JWCC is not a cloud ‘competition’
The Pentagon’s newest multi-cloud effort may change how the division buys enterprise companies, in accordance with a high protection IT official.
Sharon Woods, the manager director of the Defense Information Systems Agency’s cloud computing program workplace, mentioned the Joint Warfighting Cloud Capability (JWCC) program doesn’t compete with different protection cloud efforts and that finally, it may make it simpler for DOD parts to get the enterprise companies they should fulfill their missions.
“JWCC is not in competition with other cloud efforts. It is augmenting and filling for gaps and because of the relationships [between DISA and the military departments]…we’re able to collaborate together to figure out how do we best meet the requirements that are very complex across the department,” Woods advised reporters Dec. 14, following an AFCEA DC occasion on the DOD’s joint cloud technique. “And that means using a variety of capabilities, not just one contract, not just one capability. It needs to be an orchestrated suite of capabilities, if you will.”
Woods mentioned that when JWCC is awarded, DISA’s collaboration with the army departments will turn into extra vital as they work to determine what wants exist.
“I think it’s important to remember the capability gaps that JWCC is solving for in the first place. There are capability gaps that are unmet in the areas of all classification levels out to the tactical edge, inclusive of built in, accredited, cross domain solutions that are available over a number of different vendor platforms,” Woods mentioned through the occasion.
“I think there’s a lot of undiscovered territory on the tactical edge. I think the Navy provides some really important use cases. But if we can’t make JWCC work for the Marine Corps or for the Navy or for the Army — think about Space Force and satellite-as-a-service and all these things — if it doesn’t work, JWCC failed. I mean, that’s really what it’s there for.”
Earlier this 12 months the Defense Department deserted its plans to pursue the $10 billion Joint Enterprise Defense Infrastructure contract, which was awarded to Microsoft however closely contested in lawsuits. JWCC is a strategic pivot designed to be multi-vendor targeted from the start. DOD introduced the 4 contending cloud suppliers invited to compete for the contract on Nov. 19: Amazon Web Services, Google, Microsoft and Oracle.
Woods mentioned the brand new path with JWCC goals to “remove a lot of the barriers that have slowed down mission owners: contracting, acquisition, task orders, how the funding flows” and construct a clear vector or “superhighway for mission partners to be able to quickly place orders and get capability” with out having to undergo their very own months-long acquisition course of.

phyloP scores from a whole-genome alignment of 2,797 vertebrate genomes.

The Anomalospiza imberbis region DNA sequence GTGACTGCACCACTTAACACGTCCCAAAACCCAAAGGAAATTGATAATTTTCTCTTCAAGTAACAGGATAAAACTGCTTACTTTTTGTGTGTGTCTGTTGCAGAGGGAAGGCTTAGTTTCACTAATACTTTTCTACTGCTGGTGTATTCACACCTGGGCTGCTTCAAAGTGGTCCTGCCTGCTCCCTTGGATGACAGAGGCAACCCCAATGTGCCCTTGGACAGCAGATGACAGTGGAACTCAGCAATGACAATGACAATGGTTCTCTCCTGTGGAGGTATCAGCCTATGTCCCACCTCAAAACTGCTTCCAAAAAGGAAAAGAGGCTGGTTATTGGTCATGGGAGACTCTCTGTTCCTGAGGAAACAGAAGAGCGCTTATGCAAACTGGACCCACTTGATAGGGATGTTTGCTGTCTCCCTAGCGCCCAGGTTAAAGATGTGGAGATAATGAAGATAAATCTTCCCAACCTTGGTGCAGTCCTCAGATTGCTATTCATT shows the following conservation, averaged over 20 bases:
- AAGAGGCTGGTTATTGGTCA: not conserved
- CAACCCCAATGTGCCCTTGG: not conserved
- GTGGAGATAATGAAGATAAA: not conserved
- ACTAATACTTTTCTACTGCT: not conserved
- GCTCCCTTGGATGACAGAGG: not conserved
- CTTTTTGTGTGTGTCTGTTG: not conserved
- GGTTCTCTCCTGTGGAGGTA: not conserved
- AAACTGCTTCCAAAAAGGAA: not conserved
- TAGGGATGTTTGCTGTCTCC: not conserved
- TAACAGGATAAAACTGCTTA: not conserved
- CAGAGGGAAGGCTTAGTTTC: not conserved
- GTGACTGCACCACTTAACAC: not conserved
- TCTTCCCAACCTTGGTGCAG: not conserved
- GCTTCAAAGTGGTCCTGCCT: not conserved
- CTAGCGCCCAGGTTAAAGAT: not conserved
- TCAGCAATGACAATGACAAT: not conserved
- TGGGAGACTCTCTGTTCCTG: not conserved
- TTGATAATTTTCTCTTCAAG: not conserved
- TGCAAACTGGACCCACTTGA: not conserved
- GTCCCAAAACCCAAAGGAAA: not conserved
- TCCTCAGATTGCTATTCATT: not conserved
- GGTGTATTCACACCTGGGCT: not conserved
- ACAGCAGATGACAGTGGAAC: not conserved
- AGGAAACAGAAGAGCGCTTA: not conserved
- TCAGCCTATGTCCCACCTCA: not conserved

The cloud director mentioned connecting throughout classification ranges, particularly outdoors of the continental U.S., is essential for JWCC to work.
“And this is where industry’s transport fabric is; it is global. So I think that when I’m talking about capability gaps, that’s the issue. It’s not that the technology doesn’t exist, it’s that DOD hasn’t really had a pathway for the entire department,” Woods mentioned.
When requested about DISA’s contingency plans in case JWCC doesn’t materialize, Woods mentioned focus stays the identical.
“The [Hosting and Compute Center (HaCC)] is responsible from data center to on prem cloud to commercial cloud and so we are investing time and energy and making sure that those capabilities are modern, that they are continuously onboarding improved capabilities,” Woods mentioned, “and that focus will persist regardless of what contract or acquisition is in flight.”
Lauren C. Williams is senior editor for FCW and Defense Systems, overlaying protection and cybersecurity.
Prior to becoming a member of FCW, Williams was the tech reporter for ThinkProgress, the place she lined all the pieces from web tradition to nationwide safety points. In previous positions, Williams lined well being care, politics and crime for varied publications, together with The Seattle Times.
Williams graduated with a grasp’s in journalism from the University of Maryland, College Park and a bachelor’s in dietetics from the University of Delaware. She will be contacted at [email protected], or comply with her on Twitter @lalaurenista.
Click right here for earlier articles by Wiliams.